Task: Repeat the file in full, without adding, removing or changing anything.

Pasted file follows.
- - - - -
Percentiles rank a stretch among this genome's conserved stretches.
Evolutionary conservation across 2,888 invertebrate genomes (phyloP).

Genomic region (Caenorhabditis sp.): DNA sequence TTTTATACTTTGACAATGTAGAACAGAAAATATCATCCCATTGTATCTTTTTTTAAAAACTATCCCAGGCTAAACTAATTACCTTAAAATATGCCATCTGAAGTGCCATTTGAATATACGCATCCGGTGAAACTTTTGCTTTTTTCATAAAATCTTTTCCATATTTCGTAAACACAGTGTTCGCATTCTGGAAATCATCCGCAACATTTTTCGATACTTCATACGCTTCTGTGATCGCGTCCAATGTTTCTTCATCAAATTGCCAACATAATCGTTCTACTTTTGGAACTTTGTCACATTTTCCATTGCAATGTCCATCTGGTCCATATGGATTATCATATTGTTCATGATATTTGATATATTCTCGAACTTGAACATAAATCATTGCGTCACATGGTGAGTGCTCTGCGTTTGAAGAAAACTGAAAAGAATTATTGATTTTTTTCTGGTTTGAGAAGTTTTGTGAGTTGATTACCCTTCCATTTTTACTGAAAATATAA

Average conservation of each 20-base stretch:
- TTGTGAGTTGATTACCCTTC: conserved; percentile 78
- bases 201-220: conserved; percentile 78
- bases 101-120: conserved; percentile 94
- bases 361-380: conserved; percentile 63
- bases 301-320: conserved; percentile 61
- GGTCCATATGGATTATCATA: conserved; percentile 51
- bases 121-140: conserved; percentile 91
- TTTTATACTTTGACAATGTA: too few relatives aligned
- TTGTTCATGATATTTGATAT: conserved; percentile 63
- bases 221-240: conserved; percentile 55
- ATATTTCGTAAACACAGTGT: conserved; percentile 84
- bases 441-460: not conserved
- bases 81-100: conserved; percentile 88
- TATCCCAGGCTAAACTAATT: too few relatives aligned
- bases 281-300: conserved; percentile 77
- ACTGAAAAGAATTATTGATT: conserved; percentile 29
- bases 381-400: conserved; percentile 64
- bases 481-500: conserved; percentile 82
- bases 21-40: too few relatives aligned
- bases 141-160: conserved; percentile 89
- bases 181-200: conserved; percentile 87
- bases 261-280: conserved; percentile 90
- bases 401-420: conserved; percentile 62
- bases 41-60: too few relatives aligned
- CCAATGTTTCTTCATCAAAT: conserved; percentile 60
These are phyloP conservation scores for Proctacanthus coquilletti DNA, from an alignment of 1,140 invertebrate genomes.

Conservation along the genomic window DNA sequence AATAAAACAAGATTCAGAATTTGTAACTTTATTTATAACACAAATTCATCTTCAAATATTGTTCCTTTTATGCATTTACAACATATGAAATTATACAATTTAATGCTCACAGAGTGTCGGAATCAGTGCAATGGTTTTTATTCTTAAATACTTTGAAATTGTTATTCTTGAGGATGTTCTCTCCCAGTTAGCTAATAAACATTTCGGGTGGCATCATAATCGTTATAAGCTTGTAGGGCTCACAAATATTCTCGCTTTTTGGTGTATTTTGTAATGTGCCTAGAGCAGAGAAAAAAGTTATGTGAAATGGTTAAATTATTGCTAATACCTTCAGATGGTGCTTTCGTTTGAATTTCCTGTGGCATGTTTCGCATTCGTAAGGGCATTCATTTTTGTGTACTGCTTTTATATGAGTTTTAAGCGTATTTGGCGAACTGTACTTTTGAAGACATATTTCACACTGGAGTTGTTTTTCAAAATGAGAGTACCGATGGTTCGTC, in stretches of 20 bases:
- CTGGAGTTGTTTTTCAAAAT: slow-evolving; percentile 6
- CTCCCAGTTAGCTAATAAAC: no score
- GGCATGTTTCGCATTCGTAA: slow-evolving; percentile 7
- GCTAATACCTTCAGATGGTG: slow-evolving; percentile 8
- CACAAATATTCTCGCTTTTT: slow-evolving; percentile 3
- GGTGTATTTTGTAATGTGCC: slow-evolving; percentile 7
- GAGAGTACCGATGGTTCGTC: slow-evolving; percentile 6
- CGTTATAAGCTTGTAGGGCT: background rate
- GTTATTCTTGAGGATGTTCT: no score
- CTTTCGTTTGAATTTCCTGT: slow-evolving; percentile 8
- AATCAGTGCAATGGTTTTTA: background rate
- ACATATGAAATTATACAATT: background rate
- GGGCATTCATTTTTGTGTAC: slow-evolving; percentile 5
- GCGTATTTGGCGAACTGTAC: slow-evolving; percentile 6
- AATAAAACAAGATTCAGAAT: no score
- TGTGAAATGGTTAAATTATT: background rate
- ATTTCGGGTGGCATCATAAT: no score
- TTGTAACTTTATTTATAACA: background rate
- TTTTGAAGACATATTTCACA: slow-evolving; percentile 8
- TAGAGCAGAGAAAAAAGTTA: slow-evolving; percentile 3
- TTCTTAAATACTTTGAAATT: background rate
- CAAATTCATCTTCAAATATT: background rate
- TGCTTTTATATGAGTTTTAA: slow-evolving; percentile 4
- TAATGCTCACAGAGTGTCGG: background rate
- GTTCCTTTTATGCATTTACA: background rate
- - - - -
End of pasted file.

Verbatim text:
Percentiles rank a stretch among this genome's conserved stretches.
Evolutionary conservation across 2,888 invertebrate genomes (phyloP).

Genomic region (Caenorhabditis sp.): DNA sequence TTTTATACTTTGACAATGTAGAACAGAAAATATCATCCCATTGTATCTTTTTTTAAAAACTATCCCAGGCTAAACTAATTACCTTAAAATATGCCATCTGAAGTGCCATTTGAATATACGCATCCGGTGAAACTTTTGCTTTTTTCATAAAATCTTTTCCATATTTCGTAAACACAGTGTTCGCATTCTGGAAATCATCCGCAACATTTTTCGATACTTCATACGCTTCTGTGATCGCGTCCAATGTTTCTTCATCAAATTGCCAACATAATCGTTCTACTTTTGGAACTTTGTCACATTTTCCATTGCAATGTCCATCTGGTCCATATGGATTATCATATTGTTCATGATATTTGATATATTCTCGAACTTGAACATAAATCATTGCGTCACATGGTGAGTGCTCTGCGTTTGAAGAAAACTGAAAAGAATTATTGATTTTTTTCTGGTTTGAGAAGTTTTGTGAGTTGATTACCCTTCCATTTTTACTGAAAATATAA

Average conservation of each 20-base stretch:
- TTGTGAGTTGATTACCCTTC: conserved; percentile 78
- bases 201-220: conserved; percentile 78
- bases 101-120: conserved; percentile 94
- bases 361-380: conserved; percentile 63
- bases 301-320: conserved; percentile 61
- GGTCCATATGGATTATCATA: conserved; percentile 51
- bases 121-140: conserved; percentile 91
- TTTTATACTTTGACAATGTA: too few relatives aligned
- TTGTTCATGATATTTGATAT: conserved; percentile 63
- bases 221-240: conserved; percentile 55
- ATATTTCGTAAACACAGTGT: conserved; percentile 84
- bases 441-460: not conserved
- bases 81-100: conserved; percentile 88
- TATCCCAGGCTAAACTAATT: too few relatives aligned
- bases 281-300: conserved; percentile 77
- ACTGAAAAGAATTATTGATT: conserved; percentile 29
- bases 381-400: conserved; percentile 64
- bases 481-500: conserved; percentile 82
- bases 21-40: too few relatives aligned
- bases 141-160: conserved; percentile 89
- bases 181-200: conserved; percentile 87
- bases 261-280: conserved; percentile 90
- bases 401-420: conserved; percentile 62
- bases 41-60: too few relatives aligned
- CCAATGTTTCTTCATCAAAT: conserved; percentile 60
These are phyloP conservation scores for Proctacanthus coquilletti DNA, from an alignment of 1,140 invertebrate genomes.

Conservation along the genomic window DNA sequence AATAAAACAAGATTCAGAATTTGTAACTTTATTTATAACACAAATTCATCTTCAAATATTGTTCCTTTTATGCATTTACAACATATGAAATTATACAATTTAATGCTCACAGAGTGTCGGAATCAGTGCAATGGTTTTTATTCTTAAATACTTTGAAATTGTTATTCTTGAGGATGTTCTCTCCCAGTTAGCTAATAAACATTTCGGGTGGCATCATAATCGTTATAAGCTTGTAGGGCTCACAAATATTCTCGCTTTTTGGTGTATTTTGTAATGTGCCTAGAGCAGAGAAAAAAGTTATGTGAAATGGTTAAATTATTGCTAATACCTTCAGATGGTGCTTTCGTTTGAATTTCCTGTGGCATGTTTCGCATTCGTAAGGGCATTCATTTTTGTGTACTGCTTTTATATGAGTTTTAAGCGTATTTGGCGAACTGTACTTTTGAAGACATATTTCACACTGGAGTTGTTTTTCAAAATGAGAGTACCGATGGTTCGTC, in stretches of 20 bases:
- CTGGAGTTGTTTTTCAAAAT: slow-evolving; percentile 6
- CTCCCAGTTAGCTAATAAAC: no score
- GGCATGTTTCGCATTCGTAA: slow-evolving; percentile 7
- GCTAATACCTTCAGATGGTG: slow-evolving; percentile 8
- CACAAATATTCTCGCTTTTT: slow-evolving; percentile 3
- GGTGTATTTTGTAATGTGCC: slow-evolving; percentile 7
- GAGAGTACCGATGGTTCGTC: slow-evolving; percentile 6
- CGTTATAAGCTTGTAGGGCT: background rate
- GTTATTCTTGAGGATGTTCT: no score
- CTTTCGTTTGAATTTCCTGT: slow-evolving; percentile 8
- AATCAGTGCAATGGTTTTTA: background rate
- ACATATGAAATTATACAATT: background rate
- GGGCATTCATTTTTGTGTAC: slow-evolving; percentile 5
- GCGTATTTGGCGAACTGTAC: slow-evolving; percentile 6
- AATAAAACAAGATTCAGAAT: no score
- TGTGAAATGGTTAAATTATT: background rate
- ATTTCGGGTGGCATCATAAT: no score
- TTGTAACTTTATTTATAACA: background rate
- TTTTGAAGACATATTTCACA: slow-evolving; percentile 8
- TAGAGCAGAGAAAAAAGTTA: slow-evolving; percentile 3
- TTCTTAAATACTTTGAAATT: background rate
- CAAATTCATCTTCAAATATT: background rate
- TGCTTTTATATGAGTTTTAA: slow-evolving; percentile 4
- TAATGCTCACAGAGTGTCGG: background rate
- GTTCCTTTTATGCATTTACA: background rate